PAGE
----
The UAE's current account surplus quadrupled to Dh112.7 billion ($30.7 billion) in 2011 as both crude and non-oil exports soared, the central bank's annual report showed on Thursday.
The surplus surged to 8.5 per cent of gross domestic product last year from 2.4 per cent, or Dh26.6 billion, in 2010, according to a Reuters calculation.
The 2011 calculation is based on a GDP estimate by the International Monetary Fund since the UAE's statistics office has yet to release GDP data for last year. The Opec member's 2010 balance of payments data has been revised.
Last year's outcome is smaller than the IMF estimate for a surplus of 9.2 per cent of GDP, released following regular consultations with the country in February and March.
The value of UAE hydrocarbon exports surged nearly 50 per cent to Dh409.9bn last year ($111bn), helped by robust oil prices and higher output as a part of the Opec drive to help cover shortfalls due to a civil war in Libya.
Crude accounted for 81 per cent of hydrocarbon exports of the UAE, one of the world's top five oil exporters, with the rest almost evenly divided between gas and petroleum products.
A Reuters poll in March showed analysts expecting the UAE's hydrocarbon export revenue of $110bn in 2012.
Non-oil exports jumped 22 per cent to Dh228.0bn, while re-exports rose 23 per cent to Dh396.5bn, the data showed. Imports to the $360bn economy, the second largest in the Arab world, were also up 23 per cent last year, at Dh742.4bn.
The net balance on the UAE capital and financial account turned negative in 2011, reaching Dh60.4bn, which indicates a net outflow of capital from the Gulf country, the central bank said.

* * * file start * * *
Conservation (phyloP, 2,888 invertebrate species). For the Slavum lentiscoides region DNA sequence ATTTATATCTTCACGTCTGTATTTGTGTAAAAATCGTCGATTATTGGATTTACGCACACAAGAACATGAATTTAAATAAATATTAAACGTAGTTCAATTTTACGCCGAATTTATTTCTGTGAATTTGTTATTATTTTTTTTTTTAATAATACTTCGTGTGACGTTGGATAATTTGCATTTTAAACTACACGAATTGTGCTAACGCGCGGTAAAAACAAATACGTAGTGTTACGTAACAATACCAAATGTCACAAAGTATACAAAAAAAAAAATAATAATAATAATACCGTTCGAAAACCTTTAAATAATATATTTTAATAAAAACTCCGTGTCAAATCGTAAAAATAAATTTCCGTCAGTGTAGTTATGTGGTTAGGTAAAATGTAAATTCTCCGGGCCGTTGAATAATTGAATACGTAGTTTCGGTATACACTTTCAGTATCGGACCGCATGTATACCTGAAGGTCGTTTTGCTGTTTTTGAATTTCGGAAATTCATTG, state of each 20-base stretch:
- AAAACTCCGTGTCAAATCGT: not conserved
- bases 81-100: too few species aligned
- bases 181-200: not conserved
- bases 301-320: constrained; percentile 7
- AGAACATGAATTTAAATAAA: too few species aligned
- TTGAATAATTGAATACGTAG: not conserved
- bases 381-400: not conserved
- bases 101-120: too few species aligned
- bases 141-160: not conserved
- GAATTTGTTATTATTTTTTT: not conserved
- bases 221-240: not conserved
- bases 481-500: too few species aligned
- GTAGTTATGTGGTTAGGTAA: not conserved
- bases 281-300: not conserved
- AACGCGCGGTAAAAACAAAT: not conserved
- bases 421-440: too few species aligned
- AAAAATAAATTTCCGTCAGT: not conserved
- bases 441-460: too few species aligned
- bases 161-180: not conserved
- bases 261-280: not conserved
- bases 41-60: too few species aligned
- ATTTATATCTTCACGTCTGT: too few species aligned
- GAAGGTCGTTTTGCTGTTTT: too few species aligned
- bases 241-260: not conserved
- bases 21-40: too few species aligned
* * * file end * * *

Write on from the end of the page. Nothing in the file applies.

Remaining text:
"This was due mainly to a net outflow of capital by the public sector, in the amount of Dh95.0bn, while the net inflow of private capital was in the amount of Dh34.6bn in 2011," it said.
Direct investment soared 40 per cent to Dh28.2bn in 2011, the highest level since Dh50.4bn in 2008.
Remittances sent home by UAE nationals working abroad rose to Dh41.2bn last year from Dh38.8bn in 2010, the report showed.
The UAE, which has one of the highest incomes per capita globally, served as a safe haven for last year for foreign capital seeking a refuge from the wave of social unrest in the Middle East and North Africa.
The central bank's foreign currency assets increased to Dh169.4bn in 2011 from Dh153.4bn in the previous year. Its investments abroad into highly rated securities, government bonds and treasury bills rose to Dh72.3bn from Dh68.4bn in 2010, the report said.
The central bank did not give further details on the nature of its investments. It has traditionally kept the majority of its reserves in dollar-denominated assets due to its currency peg to the US dollar.
The UAE's economic growth is forecast to ease to 3.1 per cent this year, a Reuters poll showed in March, from the IMF estimated 4.9 per cent in 2011, partly due to a global slowdown.